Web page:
Those who till the soil have the illustration ever before them. Year by year man preserves his supply of grain by apparently throwing away the choicest part. For a time it must be hidden under the furrow, to be watched over by the Lord. Then appears the blade, then the ear, and then the corn in the ear. But this development cannot take place unless the grain is buried out of sight, hidden, and to all appearance, lost.
The seed buried in the ground produces fruit, and in turn this is planted. Thus the harvest is multiplied. So the death of Christ on the cross of Calvary will bear fruit unto eternal life. The contemplation of this sacrifice will be the glory of those who, as the fruit of it, will live through the eternal ages.
The grain of wheat that preserves its own life can produce no fruit. It abides alone. Christ could, if He chose, save Himself from death. But should He do this, He must abide alone. He could bring no sons and daughters to God. Only by yielding up His life could He impart life to humanity. Only by falling into the ground to die could He become the seed of that vast harvest,--the great multitude that out of every nation, and kindred, and tongue, and people, are redeemed to God.
With this truth Christ connects the lesson of self-sacrifice that all should learn: "He that loveth his life shall lose it; and he that hateth his life in this world shall keep it unto life eternal." All who would bring forth fruit as workers together with Christ must first fall into the ground and die. The life must be cast into the furrow of the world's need. Self-love, self-interest, must perish. And the law of self-sacrifice is the law of self-preservation. The husbandman preserves his grain by casting it away. So in human life. To give is to live. The life that will be preserved is the life that is freely given in service to God and man. Those who for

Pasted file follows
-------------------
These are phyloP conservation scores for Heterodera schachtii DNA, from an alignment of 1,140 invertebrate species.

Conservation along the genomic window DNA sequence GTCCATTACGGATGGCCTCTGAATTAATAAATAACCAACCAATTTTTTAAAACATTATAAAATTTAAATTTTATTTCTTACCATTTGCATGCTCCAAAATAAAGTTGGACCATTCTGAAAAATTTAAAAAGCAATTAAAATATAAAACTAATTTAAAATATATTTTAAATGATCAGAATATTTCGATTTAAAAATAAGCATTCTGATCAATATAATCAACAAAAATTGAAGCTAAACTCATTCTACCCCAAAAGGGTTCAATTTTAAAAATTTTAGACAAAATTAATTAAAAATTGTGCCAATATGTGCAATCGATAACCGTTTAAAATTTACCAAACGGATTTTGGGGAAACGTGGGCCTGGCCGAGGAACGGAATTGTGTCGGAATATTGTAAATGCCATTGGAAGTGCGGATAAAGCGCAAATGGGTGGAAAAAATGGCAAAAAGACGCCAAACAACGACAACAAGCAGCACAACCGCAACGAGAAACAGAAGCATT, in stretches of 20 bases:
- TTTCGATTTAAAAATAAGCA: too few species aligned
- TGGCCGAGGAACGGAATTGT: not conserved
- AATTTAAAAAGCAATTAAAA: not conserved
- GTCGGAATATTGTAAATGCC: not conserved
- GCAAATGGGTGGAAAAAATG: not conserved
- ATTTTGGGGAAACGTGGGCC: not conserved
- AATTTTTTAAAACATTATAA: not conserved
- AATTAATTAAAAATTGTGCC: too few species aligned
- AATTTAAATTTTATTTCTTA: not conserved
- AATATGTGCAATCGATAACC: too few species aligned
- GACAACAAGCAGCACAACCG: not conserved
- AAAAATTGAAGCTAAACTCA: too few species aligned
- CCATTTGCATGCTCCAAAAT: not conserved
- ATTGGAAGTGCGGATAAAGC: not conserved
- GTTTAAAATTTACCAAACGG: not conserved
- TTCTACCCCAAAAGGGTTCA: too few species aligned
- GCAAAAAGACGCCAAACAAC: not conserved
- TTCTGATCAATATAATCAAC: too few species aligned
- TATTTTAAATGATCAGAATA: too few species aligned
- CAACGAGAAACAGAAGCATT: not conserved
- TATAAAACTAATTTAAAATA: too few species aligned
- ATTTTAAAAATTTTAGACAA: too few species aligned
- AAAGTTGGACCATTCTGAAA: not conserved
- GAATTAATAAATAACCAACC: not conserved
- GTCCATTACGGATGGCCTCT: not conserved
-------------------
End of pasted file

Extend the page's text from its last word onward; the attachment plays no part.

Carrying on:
Christ's sake sacrifice their life in this world will keep it unto life eternal.
The life spent on self is like the grain that is eaten. It disappears, but there is no increase. A man may gather all he can for self; he may live and think and plan for self; but his life passes away, and he has nothing. The law of self-serving is the law of self-destruction.
"If any man serve Me," said Jesus, "let him follow Me; and where I am, there shall also My servant be: if any man serve Me, him will My Father honour." All who have borne with Jesus the cross of sacrifice will be sharers with Him of His glory. It was the joy of Christ in His humiliation and pain that His disciples should be glorified with Him. They are the fruit of His self-sacrifice. The outworking in them of His own character and spirit is His reward, and will be His joy throughout eternity. This joy they share with Him as the fruit of their labour and sacrifice is seen in other hearts and lives. They are workers together with Christ, and the Father will honour them as He honours His Son.
The message of the Greeks, foreshadowing as it did the gathering in of the Gentiles, brought to the mind of Jesus His entire mission. The work of redemption passed before Him, from the time when in heaven the plan was laid, to the death that was now so near at hand. A mysterious cloud seemed to enshroud the Son of God. Its gloom was felt by those near Him. He sat rapt in thought. At last the silence was broken by His mournful voice, "Now is My soul troubled; and what shall I say? Father, save Me from this hour?" In anticipation Christ was already drinking the cup of bitterness. His humanity shrank from the hour of abandonment, when to all appearance He would be deserted even by God, when all would see Him stricken, smitten of God, and afflicted. He shrank from public exposure, from being treated as the worst of criminals, from a shameful and dishonoured death. A foreboding of His conflict with the powers of darkness, a sense of the awful burden of human transgression, and the Father's wrath because of sin caused the spirit of Jesus to faint, and the pallor of death to overspread His countenance.
Then came divine submission to His Father's will. "For this cause," He said, "came I unto this hour. Father, glorify Thy name." Only through the death of Christ could Satan's kingdom be overthrown. Only thus could man be redeemed, and God be glorified. Jesus consented to the agony, He accepted the sacrifice. The Majesty of heaven consented to suffer as the Sin Bearer. "Father, glorify Thy name," He said. As